"It may be missing some elements that made past games in the series great ... but the new sticker mechanics are incredibly clever in their execution and the overall feel of the game is one of tremendous fun."
There I was, standing at the back of the line for the Nintendo area at the EB Games Expo in Australia. I knew I'd be in line for a good thirty minutes or so, but it didn't matter: this was Nintendo. I knew (hoped) that I wouldn't be disappointed once I finally got in. Yeah, I got to play some Wii U and some Super Mario Bros Wii U, but, honestly, compared to playing Paper Mario: Sticker Star, all that was nothing. When I first saw it was available to be played, I'm pretty sure my jumps of joy freaked out a couple of guys standing next to me. Even better, the game lived up to my high expectations.
Though the demo may have been limited in scope, it was still pretty lengthy compared to other games on display at the show. Also, unlike many other demos, Sticker Star began at the, uh, beginning. The story unfolded (pun intended) in typical Mario fashion: Bowser sets out on a rampage, Toads are terrorised, etc. etc. throw in some stickers and magical items to recover and you have a pretty good idea what Sticker Star is about. The dialogue, as you'd expect, is both well-written and rather funny.
Once the game started in earnest, I had a chance to explore the first town of the game: Decalberg. The beautifully detailed and brightly-coloured town was a joy to explore. Though perhaps not as large as towns from past Paper Mario games, there was still shopping to do, houses to enter, Toads to speak to and plenty of secrets to uncover. The graphics are stunning in their bright, cartoony style, and the 3D effects draw you into the world. Similar to Super Mario 3D Land, the 3D is often helpful in navigating certain jumps too.
After sorting out a few things, it was time to set out on the adventure. Unlike past Paper Mario games, Sticker Star introduces a world map. It's laid out a lot like maps from past 2D Mario platformers such as Super Mario World, and individual locations are even named W1-1, 1-2 and so on. Don't be fooled though, this game is nothing like Super Paper Mario on Wii. Each location houses large areas on a 3-dimensional plane to explore, just like the N64 and GameCube entries in the series. There are enemies to fight, coin blocks to whack, secret areas to locate and items to pick up. The demo only allowed me to explore the grassy hill locations, but from the world map I could also see a desert and a spooky forest. No doubt there are plenty of other interesting locations out there too.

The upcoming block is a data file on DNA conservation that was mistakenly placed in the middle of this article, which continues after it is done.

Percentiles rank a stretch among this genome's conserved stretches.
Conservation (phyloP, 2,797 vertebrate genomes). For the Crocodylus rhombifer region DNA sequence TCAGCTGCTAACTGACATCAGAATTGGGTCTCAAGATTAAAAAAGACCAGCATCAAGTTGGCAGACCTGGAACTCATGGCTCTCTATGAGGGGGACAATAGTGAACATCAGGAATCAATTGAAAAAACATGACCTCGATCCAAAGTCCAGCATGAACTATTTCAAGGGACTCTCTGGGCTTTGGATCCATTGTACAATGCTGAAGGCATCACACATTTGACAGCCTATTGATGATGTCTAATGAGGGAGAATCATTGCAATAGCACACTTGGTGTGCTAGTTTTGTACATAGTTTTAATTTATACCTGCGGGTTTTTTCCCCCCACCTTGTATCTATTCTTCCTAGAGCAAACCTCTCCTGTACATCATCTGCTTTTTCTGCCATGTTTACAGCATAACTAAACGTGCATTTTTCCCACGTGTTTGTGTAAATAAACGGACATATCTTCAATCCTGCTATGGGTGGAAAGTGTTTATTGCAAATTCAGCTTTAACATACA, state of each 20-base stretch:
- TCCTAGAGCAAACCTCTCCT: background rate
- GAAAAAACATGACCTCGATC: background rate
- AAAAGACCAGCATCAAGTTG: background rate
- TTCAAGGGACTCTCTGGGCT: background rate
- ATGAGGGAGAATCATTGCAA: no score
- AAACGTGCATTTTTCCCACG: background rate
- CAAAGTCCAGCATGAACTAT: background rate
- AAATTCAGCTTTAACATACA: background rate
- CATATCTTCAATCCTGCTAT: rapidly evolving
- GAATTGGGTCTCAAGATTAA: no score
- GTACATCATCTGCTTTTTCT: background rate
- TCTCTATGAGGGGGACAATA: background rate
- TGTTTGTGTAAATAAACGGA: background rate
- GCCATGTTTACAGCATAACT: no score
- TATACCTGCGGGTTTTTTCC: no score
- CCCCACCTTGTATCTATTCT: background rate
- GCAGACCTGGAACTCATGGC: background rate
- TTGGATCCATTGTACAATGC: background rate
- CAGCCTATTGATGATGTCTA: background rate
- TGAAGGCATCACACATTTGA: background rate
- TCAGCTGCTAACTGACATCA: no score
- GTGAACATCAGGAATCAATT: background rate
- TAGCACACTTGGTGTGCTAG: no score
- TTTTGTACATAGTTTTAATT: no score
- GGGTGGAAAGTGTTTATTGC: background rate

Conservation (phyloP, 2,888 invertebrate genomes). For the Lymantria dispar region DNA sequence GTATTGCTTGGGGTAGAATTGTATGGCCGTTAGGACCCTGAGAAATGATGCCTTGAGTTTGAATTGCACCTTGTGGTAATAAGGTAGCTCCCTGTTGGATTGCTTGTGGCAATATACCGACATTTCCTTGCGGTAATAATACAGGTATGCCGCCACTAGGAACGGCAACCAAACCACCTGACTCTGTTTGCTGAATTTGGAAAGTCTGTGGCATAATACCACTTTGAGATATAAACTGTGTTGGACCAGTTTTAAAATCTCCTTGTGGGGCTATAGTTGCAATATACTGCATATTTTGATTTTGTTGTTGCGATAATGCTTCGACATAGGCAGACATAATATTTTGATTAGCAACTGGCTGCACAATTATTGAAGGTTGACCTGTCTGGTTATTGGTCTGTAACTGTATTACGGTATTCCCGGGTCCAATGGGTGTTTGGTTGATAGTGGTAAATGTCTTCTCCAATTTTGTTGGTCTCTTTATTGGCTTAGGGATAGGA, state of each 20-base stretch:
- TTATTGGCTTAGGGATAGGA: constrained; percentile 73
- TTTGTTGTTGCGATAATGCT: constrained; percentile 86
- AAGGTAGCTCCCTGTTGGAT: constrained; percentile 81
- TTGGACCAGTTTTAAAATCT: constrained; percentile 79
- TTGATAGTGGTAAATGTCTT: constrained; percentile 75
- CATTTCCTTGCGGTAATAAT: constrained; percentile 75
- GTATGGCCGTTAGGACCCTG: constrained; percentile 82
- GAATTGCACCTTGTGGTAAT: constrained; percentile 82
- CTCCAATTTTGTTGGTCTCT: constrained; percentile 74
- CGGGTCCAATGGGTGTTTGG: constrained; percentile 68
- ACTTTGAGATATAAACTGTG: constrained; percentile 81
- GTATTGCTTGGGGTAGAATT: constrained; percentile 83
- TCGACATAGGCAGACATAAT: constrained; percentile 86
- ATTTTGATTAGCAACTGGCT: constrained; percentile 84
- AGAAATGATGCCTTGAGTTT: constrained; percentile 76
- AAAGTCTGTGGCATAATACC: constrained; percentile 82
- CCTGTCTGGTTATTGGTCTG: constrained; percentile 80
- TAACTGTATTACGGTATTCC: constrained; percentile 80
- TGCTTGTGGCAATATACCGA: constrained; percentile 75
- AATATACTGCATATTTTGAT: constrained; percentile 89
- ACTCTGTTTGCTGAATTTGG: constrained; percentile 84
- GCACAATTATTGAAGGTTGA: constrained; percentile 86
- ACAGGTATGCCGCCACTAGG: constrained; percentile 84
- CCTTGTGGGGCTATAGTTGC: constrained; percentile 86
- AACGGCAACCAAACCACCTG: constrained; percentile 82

So, let's talk about the stickers! I, along with many others, was a little concerned about how they would work as commands in battle. No longer do you have default actions to use such as hammer or jump, but, instead, the stickers in your possession dictate the abilities you have. It's sort of like using items for everything. My initial worry was what would happen if you ran out of stickers? After playing the game, it quickly became clear this wouldn't happen. Stickers are liberally spread throughout every single environment and even respawn when you leave and return. Even after the short demo, I had multiple pages of stickers to spare.
In battle, choosing a sticker is as simple as tapping one from your collection on the touch screen. Even early in the game there was a good variety, including hammer, jump, recovery mushroom, and even some new ones such as the shiny hammer, which deals extra damage, and a multi-bounce jump, which, with proper timing, allows you to continue jumping on an enemy indefinitely. As you may have already heard, there are no partners in Sticker Star, so Mario is on his own in battle.
As I continued to play the demo, Mario and Kersti (a helpful crown-shaped sticker) were delayed in their journey as Bowser Jr. arrived and literally tore a bridge out of the page and crumpled it up. Well, after we beat him, that is. Calling on the help of some trusty Toads, Mario managed to recover the bridge paper. I then got to place it back across the river by lining it up and using a very flat Mario to paste it down properly. A little further along we recovered the first of the Comet Stars, and that was pretty much the end of the demo.
So, am I excited about Paper Mario: Sticker Star? Absolutely. It may be missing some elements that made past games in the series great such as leveling up and partners, but the new sticker mechanics are incredibly clever in their execution and the overall feel of the game is one of tremendous fun. This is definitely a game to keep your eye on over the next month.